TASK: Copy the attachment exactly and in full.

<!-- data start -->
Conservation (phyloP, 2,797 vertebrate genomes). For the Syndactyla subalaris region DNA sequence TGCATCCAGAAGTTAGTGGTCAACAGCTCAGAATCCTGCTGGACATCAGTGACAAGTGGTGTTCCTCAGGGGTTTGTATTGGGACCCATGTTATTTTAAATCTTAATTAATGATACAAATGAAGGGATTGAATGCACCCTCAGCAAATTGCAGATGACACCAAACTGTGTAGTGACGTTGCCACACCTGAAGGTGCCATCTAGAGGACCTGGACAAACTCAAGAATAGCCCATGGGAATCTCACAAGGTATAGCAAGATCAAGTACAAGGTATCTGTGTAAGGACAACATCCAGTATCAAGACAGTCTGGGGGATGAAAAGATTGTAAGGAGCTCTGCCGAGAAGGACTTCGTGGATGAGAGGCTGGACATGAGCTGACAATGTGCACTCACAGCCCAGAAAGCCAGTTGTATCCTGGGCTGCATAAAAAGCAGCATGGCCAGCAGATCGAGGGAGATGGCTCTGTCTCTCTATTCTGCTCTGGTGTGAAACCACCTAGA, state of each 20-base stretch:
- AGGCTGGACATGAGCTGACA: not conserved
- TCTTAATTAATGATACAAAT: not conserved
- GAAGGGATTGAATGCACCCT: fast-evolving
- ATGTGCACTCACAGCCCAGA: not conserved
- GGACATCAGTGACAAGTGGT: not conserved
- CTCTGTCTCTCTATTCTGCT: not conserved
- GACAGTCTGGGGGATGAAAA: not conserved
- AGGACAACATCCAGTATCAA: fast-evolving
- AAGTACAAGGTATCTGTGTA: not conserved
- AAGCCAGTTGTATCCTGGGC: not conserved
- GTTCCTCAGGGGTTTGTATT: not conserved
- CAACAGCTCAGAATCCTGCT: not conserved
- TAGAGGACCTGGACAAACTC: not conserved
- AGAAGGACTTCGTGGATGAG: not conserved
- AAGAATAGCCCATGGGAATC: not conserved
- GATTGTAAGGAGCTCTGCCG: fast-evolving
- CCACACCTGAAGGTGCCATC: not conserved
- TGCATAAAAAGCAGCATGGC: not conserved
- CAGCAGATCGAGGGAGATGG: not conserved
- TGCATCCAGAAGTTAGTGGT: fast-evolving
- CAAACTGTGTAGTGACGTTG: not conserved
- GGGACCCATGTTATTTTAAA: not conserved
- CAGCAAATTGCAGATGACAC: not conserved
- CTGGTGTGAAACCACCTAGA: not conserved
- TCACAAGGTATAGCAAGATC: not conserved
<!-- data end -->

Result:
Conservation (phyloP, 2,797 vertebrate genomes). For the Syndactyla subalaris region DNA sequence TGCATCCAGAAGTTAGTGGTCAACAGCTCAGAATCCTGCTGGACATCAGTGACAAGTGGTGTTCCTCAGGGGTTTGTATTGGGACCCATGTTATTTTAAATCTTAATTAATGATACAAATGAAGGGATTGAATGCACCCTCAGCAAATTGCAGATGACACCAAACTGTGTAGTGACGTTGCCACACCTGAAGGTGCCATCTAGAGGACCTGGACAAACTCAAGAATAGCCCATGGGAATCTCACAAGGTATAGCAAGATCAAGTACAAGGTATCTGTGTAAGGACAACATCCAGTATCAAGACAGTCTGGGGGATGAAAAGATTGTAAGGAGCTCTGCCGAGAAGGACTTCGTGGATGAGAGGCTGGACATGAGCTGACAATGTGCACTCACAGCCCAGAAAGCCAGTTGTATCCTGGGCTGCATAAAAAGCAGCATGGCCAGCAGATCGAGGGAGATGGCTCTGTCTCTCTATTCTGCTCTGGTGTGAAACCACCTAGA, state of each 20-base stretch:
- AGGCTGGACATGAGCTGACA: not conserved
- TCTTAATTAATGATACAAAT: not conserved
- GAAGGGATTGAATGCACCCT: fast-evolving
- ATGTGCACTCACAGCCCAGA: not conserved
- GGACATCAGTGACAAGTGGT: not conserved
- CTCTGTCTCTCTATTCTGCT: not conserved
- GACAGTCTGGGGGATGAAAA: not conserved
- AGGACAACATCCAGTATCAA: fast-evolving
- AAGTACAAGGTATCTGTGTA: not conserved
- AAGCCAGTTGTATCCTGGGC: not conserved
- GTTCCTCAGGGGTTTGTATT: not conserved
- CAACAGCTCAGAATCCTGCT: not conserved
- TAGAGGACCTGGACAAACTC: not conserved
- AGAAGGACTTCGTGGATGAG: not conserved
- AAGAATAGCCCATGGGAATC: not conserved
- GATTGTAAGGAGCTCTGCCG: fast-evolving
- CCACACCTGAAGGTGCCATC: not conserved
- TGCATAAAAAGCAGCATGGC: not conserved
- CAGCAGATCGAGGGAGATGG: not conserved
- TGCATCCAGAAGTTAGTGGT: fast-evolving
- CAAACTGTGTAGTGACGTTG: not conserved
- GGGACCCATGTTATTTTAAA: not conserved
- CAGCAAATTGCAGATGACAC: not conserved
- CTGGTGTGAAACCACCTAGA: not conserved
- TCACAAGGTATAGCAAGATC: not conserved